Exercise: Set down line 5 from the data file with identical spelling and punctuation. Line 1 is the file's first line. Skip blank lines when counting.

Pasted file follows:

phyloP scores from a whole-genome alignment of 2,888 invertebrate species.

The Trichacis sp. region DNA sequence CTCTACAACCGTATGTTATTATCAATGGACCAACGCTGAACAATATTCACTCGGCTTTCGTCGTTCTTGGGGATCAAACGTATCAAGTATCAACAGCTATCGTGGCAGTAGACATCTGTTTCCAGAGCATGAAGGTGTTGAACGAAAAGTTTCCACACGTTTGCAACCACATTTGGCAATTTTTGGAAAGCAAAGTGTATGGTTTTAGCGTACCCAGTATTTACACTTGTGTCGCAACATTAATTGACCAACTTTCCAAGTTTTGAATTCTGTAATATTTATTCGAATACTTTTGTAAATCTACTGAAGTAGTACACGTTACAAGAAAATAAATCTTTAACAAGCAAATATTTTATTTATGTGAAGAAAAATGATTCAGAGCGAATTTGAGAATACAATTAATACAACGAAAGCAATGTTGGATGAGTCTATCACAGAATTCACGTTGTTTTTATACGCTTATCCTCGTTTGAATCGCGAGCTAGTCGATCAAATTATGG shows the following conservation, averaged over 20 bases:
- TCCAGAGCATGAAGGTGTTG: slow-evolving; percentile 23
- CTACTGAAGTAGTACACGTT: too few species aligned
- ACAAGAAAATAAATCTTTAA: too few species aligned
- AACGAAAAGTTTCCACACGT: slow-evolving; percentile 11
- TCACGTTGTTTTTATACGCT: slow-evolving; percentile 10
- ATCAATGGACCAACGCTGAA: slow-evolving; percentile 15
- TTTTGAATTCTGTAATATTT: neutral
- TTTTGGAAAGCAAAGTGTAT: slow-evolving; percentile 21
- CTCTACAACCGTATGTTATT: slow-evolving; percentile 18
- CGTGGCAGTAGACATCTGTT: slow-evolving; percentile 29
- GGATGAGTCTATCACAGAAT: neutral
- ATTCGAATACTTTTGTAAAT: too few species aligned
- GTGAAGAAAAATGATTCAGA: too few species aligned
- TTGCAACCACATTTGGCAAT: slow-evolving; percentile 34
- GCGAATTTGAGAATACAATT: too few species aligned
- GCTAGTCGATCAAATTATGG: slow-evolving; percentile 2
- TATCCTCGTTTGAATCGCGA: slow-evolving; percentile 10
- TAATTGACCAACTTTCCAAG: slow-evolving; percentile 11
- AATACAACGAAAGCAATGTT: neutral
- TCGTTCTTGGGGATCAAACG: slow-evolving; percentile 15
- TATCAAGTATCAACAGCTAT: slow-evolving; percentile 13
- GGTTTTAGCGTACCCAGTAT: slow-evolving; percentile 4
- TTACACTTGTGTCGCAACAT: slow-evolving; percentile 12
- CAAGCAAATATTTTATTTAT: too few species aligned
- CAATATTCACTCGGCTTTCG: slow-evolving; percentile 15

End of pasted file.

- ACAAGAAAATAAATCTTTAA: too few species aligned